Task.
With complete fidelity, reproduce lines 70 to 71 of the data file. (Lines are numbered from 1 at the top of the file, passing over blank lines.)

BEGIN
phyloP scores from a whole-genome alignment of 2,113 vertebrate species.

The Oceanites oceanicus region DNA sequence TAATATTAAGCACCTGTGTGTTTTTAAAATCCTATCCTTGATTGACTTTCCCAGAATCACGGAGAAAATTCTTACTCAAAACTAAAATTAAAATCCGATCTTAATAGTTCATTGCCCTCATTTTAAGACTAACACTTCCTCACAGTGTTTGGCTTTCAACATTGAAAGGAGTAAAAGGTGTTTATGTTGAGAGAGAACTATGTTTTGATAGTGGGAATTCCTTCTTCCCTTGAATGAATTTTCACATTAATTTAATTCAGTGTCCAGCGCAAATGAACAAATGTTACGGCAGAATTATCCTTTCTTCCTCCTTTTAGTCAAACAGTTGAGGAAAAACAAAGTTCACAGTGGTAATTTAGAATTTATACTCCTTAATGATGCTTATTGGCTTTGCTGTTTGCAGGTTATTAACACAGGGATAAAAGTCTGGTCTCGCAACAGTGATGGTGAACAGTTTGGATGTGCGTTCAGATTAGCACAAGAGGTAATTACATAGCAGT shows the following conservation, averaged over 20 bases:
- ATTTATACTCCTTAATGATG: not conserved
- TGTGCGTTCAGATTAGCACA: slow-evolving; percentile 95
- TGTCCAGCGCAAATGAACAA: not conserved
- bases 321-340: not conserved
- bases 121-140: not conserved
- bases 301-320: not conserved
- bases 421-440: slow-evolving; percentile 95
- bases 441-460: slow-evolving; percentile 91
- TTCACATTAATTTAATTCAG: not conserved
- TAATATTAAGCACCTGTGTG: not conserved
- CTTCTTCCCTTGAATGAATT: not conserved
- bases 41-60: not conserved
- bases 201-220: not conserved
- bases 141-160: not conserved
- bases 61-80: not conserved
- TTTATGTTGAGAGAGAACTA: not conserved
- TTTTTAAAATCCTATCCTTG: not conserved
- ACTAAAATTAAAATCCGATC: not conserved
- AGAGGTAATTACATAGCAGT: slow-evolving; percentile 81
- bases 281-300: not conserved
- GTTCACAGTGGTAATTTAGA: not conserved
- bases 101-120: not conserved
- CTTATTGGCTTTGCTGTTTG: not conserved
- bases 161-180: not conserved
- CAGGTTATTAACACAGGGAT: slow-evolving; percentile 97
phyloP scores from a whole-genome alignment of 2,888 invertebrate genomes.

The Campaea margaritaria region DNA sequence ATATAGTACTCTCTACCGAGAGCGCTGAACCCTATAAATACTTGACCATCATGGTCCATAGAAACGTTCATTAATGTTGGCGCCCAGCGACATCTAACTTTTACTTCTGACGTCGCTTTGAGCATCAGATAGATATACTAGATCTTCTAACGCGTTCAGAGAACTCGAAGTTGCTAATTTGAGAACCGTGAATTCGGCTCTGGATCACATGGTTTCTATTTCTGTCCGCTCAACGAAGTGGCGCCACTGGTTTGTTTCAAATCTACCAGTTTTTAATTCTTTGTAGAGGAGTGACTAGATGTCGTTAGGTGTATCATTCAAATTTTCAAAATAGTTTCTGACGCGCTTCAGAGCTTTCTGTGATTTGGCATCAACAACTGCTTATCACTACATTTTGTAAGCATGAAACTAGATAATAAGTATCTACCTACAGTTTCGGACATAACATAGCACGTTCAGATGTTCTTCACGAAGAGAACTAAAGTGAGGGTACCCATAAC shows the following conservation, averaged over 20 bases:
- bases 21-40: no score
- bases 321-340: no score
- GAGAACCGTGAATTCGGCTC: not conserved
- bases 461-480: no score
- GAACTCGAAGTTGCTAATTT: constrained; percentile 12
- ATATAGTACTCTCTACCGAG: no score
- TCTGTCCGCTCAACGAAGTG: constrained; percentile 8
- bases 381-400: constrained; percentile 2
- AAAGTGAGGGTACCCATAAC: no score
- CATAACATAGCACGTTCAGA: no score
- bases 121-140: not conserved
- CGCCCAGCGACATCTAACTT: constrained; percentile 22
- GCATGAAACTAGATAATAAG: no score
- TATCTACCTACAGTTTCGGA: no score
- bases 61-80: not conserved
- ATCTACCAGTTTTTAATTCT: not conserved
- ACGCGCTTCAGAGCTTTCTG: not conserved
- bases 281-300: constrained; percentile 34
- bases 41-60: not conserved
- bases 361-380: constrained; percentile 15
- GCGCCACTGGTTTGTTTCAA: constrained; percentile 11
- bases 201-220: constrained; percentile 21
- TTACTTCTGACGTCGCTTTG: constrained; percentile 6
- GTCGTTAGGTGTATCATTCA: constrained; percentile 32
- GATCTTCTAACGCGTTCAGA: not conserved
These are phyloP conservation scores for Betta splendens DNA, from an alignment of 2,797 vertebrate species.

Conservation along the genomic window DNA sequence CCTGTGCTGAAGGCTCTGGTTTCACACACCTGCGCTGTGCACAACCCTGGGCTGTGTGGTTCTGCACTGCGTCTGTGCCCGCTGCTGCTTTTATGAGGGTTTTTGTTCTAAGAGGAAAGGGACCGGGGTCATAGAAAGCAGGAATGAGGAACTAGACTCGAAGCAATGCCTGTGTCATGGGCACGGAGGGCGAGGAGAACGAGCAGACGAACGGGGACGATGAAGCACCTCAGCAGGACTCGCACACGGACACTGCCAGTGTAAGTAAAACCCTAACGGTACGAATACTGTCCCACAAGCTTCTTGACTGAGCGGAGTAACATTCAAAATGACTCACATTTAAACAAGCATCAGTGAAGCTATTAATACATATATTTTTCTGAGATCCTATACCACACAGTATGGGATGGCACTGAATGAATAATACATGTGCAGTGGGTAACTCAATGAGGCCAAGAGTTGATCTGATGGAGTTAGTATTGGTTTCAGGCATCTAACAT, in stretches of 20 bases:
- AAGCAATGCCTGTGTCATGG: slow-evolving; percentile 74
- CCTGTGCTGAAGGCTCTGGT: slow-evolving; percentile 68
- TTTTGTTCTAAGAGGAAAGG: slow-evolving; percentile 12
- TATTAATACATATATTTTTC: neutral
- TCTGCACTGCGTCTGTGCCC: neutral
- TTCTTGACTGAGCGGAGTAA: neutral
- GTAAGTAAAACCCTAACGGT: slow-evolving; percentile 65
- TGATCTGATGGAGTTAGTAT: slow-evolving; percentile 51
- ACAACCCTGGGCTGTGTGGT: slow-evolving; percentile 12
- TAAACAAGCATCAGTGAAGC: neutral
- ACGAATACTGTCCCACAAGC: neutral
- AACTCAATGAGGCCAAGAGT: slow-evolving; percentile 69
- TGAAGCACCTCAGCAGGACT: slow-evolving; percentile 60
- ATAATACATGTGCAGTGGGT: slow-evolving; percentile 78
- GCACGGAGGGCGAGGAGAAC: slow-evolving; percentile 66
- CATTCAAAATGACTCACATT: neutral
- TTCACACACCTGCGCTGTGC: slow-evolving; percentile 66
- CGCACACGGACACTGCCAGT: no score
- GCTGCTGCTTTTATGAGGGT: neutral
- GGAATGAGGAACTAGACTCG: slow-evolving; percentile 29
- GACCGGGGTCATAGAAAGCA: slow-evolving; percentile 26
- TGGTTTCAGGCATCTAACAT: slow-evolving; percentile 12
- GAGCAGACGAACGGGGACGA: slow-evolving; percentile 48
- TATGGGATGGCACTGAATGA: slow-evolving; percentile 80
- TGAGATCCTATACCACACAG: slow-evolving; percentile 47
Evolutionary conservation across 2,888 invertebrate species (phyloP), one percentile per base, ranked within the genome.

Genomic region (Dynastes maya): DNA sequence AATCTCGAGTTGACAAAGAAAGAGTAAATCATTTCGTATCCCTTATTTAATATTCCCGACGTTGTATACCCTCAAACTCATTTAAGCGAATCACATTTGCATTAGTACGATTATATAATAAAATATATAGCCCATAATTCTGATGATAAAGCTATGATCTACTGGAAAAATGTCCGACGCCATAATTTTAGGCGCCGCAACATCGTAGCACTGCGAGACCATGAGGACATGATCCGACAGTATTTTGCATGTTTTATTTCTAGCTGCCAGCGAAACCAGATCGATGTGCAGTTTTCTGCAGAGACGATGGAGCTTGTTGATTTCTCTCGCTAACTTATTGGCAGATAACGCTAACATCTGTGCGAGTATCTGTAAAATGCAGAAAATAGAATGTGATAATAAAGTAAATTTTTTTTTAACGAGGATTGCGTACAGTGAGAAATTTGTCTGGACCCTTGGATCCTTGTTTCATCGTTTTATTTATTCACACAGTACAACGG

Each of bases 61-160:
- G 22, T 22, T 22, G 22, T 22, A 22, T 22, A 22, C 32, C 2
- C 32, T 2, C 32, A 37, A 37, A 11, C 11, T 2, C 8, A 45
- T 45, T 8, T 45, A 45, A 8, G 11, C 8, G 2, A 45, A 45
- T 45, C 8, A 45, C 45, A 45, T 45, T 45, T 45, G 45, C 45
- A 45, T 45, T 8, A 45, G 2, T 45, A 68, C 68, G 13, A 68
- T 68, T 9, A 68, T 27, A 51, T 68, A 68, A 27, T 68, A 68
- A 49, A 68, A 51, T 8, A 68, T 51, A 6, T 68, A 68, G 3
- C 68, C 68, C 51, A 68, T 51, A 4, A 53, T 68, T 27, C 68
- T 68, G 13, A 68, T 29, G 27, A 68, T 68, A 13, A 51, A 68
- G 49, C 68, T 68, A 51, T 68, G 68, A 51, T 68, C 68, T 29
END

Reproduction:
- ATAATACATGTGCAGTGGGT: slow-evolving; percentile 78
- GCACGGAGGGCGAGGAGAAC: slow-evolving; percentile 66